by Kevin Conder
Orange-robed priests watch as the day's dead
are gently placed on the burial stone under
that impossibly open gaze of a Tibetan sky.
Dark men appear from crevices in the mountains
carrying implements that look like medieval leftovers
if Tibet ever had a medieval age.
They lop off the heads first,
roll them into a little pile,
followed by the arms and legs.
The first huge ribbon of flesh is striped off
and flipped matter-of-factly into the clearing.
Vultures swoop down from the heights and waddle in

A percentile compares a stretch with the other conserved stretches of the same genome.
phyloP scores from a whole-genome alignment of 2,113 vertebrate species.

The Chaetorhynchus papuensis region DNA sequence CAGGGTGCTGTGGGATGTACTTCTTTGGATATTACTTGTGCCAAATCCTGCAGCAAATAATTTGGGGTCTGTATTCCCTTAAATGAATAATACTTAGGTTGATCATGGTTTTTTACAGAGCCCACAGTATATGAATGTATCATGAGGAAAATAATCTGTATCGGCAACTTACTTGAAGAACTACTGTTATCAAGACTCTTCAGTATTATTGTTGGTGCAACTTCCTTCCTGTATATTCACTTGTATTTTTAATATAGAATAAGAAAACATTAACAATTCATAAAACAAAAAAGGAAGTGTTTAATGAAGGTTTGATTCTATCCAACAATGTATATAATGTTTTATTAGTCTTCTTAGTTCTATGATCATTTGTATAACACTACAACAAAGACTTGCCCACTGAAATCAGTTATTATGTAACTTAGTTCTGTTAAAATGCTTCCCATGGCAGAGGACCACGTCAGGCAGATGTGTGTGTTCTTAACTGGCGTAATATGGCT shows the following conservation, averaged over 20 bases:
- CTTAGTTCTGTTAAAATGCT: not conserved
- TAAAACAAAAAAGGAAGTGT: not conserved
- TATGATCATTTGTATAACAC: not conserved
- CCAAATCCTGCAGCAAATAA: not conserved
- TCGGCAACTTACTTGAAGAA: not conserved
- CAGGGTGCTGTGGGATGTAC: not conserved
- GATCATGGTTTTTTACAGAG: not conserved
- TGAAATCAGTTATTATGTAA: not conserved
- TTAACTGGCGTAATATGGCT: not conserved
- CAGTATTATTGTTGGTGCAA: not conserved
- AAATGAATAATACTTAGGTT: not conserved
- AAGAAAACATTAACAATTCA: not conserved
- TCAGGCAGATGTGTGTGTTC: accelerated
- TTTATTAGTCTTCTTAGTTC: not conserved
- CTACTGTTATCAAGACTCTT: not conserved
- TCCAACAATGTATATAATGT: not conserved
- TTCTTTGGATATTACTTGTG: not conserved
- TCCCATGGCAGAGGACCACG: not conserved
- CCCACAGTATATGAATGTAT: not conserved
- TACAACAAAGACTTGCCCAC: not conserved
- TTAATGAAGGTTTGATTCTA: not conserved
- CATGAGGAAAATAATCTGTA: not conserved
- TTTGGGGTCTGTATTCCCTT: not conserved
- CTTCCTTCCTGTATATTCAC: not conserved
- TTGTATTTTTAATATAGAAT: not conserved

like waist-high ducks being fed scraps of bread in Central Park.
Skulls and pelvises are pulverized with
a large mallet and mixed with butter and barley
so that every last shard will be eaten and they are.
When the vultures' bellies are full of the village dead,
they spread their wings like great hands and
are carried upward by the shifting patterns of air and ether.
The instant the huge birds are above the mountain peaks
the souls of the dead are set free. They rise like heat
into the jet stream that runs on top of the world.
Water droplets collect on them as they ride
until they are too heavy to float and fall as snow on the mountains
just behind where I live.
The river water I drink is thick with them.
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